Since its inception, golf has always had an air of exclus-iveness. Fortunately, in modern America, municipal courses are in abundance and offer reasonably-priced fees and memberships that are affordable for most people who want to play golf. Equipment – good equipment – can be found at a low cost if one is willing to put in a little research and legwork.

Yet, it seems there are always those who want to push the envelope when it comes to price, attempting to convince people that if they aren’t spending a month’s wages on the latest and greatest in new clubs, they are behind the curve and hopelessly at a disadvantage to those who are willing to pony up.

PXG founder Bob Parsons (of fame) is pushing his line of equipment that costs several thousand dollars for a complete set. And now we have some outfit called Seven Dreamers who think that a $1,200 driver shaft is just fine and dandy. The company makes no bones about catering only to the well-to-do. In a interview, they said, “What really sets us apart is the process. Every shaft is made on a mandrel, and our mandrels are absolutely pristine. The material is placed by hand on the mandrel. It’s then inserted into a mold. Then we autoclave cure it. The beauty of autoclave curing is it’s done under pressure…which gives us outstanding compaction. It squeezes out all the unnecessary resin, so we get an optimal ratio of carbon fiber to resin, which improves both feel and energy transfer in the shaft. But the best part of the process is, once we remove the shaft from the mold, we literally trim it to length and wipe it down. The surface condition is perfect. So, we have no unbroken fibers. We have no fiber tears. We have no fiber bullets. All that contributes to incongruities and inconsistencies in the shaft.”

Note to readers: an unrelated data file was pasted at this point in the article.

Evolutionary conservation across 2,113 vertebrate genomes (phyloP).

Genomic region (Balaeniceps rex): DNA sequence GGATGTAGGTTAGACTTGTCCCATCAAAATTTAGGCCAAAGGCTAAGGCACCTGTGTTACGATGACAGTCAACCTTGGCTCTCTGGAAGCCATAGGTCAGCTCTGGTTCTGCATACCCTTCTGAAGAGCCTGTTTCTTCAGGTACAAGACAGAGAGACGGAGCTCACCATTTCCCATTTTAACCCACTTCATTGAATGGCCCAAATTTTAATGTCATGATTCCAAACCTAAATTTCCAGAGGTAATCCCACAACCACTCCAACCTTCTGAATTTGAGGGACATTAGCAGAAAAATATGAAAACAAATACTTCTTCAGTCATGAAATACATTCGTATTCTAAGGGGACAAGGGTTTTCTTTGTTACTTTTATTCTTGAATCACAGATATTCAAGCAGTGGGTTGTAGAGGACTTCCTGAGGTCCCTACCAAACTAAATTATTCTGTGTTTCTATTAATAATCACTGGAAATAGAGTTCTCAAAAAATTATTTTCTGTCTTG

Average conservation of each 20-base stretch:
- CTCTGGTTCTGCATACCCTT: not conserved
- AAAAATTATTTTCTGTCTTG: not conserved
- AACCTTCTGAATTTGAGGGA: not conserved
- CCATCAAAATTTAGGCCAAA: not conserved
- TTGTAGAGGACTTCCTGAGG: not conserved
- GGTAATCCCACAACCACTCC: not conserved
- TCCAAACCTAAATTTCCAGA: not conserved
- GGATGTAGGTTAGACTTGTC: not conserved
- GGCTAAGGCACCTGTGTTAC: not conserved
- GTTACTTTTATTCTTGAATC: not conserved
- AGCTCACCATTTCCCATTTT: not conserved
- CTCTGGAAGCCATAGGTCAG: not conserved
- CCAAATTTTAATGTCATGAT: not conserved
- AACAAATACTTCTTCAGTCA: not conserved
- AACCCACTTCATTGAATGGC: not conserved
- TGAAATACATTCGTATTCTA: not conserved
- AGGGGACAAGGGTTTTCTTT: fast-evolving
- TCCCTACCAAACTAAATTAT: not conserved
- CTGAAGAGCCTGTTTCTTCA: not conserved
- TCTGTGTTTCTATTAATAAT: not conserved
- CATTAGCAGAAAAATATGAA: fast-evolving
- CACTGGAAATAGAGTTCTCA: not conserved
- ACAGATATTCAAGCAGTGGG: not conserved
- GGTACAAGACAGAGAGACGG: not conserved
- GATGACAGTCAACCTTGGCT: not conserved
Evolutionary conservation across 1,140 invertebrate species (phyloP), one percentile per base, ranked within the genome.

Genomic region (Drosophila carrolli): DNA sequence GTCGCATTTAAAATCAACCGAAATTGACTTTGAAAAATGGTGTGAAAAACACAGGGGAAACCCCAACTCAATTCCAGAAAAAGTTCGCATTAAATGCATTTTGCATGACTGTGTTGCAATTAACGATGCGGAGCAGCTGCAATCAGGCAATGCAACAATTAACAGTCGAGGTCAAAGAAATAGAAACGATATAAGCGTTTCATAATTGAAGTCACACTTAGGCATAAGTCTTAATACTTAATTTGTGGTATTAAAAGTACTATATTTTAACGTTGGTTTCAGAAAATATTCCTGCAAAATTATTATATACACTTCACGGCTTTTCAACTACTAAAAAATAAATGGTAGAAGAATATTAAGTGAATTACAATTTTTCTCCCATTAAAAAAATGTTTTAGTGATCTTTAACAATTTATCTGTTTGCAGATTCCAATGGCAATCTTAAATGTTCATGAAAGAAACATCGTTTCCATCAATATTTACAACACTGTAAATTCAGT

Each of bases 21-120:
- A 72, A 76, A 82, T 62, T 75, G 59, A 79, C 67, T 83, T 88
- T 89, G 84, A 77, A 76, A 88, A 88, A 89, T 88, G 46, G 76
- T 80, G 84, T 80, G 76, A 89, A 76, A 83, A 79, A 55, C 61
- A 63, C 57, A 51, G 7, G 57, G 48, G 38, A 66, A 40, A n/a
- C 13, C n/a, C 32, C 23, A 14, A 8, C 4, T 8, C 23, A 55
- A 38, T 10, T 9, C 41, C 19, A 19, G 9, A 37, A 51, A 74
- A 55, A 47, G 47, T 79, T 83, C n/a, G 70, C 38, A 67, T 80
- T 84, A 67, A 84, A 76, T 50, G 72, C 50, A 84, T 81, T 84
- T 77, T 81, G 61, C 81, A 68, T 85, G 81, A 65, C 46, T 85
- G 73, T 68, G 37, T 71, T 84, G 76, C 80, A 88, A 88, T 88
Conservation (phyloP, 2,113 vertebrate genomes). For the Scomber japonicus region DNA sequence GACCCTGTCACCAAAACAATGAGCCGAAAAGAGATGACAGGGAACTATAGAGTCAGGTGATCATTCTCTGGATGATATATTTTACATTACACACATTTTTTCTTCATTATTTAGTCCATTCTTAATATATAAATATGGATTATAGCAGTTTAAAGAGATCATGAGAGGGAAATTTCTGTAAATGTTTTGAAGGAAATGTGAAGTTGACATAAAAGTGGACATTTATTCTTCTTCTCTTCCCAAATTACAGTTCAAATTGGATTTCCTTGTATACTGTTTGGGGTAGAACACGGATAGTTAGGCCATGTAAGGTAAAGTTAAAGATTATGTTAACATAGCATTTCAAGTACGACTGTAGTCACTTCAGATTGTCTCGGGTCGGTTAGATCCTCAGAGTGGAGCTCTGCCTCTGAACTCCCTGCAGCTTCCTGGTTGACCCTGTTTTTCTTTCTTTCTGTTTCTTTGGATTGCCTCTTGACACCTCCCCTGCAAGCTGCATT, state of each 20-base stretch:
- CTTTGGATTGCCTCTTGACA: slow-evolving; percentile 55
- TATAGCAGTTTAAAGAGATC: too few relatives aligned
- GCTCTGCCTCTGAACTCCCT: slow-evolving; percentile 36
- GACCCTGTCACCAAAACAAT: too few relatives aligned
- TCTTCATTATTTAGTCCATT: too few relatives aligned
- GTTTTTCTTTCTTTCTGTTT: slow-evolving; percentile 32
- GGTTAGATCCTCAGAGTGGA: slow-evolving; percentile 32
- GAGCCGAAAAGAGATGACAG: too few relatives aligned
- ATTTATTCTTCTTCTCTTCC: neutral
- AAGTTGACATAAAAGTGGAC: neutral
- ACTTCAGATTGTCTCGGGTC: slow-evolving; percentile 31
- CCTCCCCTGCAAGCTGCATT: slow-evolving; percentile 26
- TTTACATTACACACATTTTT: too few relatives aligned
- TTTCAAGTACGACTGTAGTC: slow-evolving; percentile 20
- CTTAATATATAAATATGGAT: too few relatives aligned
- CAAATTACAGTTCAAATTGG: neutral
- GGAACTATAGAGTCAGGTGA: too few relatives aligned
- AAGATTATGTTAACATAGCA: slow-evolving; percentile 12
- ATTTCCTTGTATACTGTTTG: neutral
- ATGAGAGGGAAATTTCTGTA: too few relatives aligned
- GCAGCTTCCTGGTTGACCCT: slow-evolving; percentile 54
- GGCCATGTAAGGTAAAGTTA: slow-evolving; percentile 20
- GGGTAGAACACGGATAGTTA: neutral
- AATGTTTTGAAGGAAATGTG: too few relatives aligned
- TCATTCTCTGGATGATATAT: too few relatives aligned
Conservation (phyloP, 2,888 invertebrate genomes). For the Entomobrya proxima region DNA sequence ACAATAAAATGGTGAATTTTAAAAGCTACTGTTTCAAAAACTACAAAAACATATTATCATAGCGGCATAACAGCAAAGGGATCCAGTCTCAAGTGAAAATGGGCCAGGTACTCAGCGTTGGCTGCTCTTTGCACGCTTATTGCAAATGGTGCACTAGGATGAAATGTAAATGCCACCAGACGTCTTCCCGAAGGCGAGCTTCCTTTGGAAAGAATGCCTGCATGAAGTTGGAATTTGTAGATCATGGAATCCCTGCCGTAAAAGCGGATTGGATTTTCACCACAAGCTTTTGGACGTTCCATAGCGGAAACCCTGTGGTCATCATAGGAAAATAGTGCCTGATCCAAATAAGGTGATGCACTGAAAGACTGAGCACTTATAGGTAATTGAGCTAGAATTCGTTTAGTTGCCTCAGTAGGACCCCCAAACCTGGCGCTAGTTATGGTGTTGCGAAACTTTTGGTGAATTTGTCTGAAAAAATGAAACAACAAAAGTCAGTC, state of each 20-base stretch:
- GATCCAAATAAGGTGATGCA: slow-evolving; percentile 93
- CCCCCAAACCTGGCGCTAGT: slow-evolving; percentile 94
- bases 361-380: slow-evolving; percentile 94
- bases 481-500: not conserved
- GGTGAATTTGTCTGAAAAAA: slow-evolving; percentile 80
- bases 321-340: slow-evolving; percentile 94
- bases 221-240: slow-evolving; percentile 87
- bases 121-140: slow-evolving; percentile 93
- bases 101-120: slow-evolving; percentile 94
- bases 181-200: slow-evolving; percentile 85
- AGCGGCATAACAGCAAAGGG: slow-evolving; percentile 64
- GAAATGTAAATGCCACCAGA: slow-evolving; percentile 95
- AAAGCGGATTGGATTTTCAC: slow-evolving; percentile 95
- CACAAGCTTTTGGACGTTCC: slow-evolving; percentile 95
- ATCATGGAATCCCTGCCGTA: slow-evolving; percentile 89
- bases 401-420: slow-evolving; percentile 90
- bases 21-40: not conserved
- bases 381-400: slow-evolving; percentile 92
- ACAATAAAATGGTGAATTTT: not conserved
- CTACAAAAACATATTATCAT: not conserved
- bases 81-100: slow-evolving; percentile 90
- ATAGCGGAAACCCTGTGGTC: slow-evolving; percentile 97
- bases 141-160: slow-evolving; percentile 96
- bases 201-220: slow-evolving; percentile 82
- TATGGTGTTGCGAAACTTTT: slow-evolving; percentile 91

Now, I’m not one to doubt that all of this is true, but is it necessary? Personally, I find my far-cheaper equipment does just fine, thank you, and I think the extra money spent on a $1,200 shaft could be better spent on other things or given to a charitable cause. But that’s the great thing about capitalism – the market will decide if this is a good idea or not.

By Mark Harman, USGTF Contributing Writer

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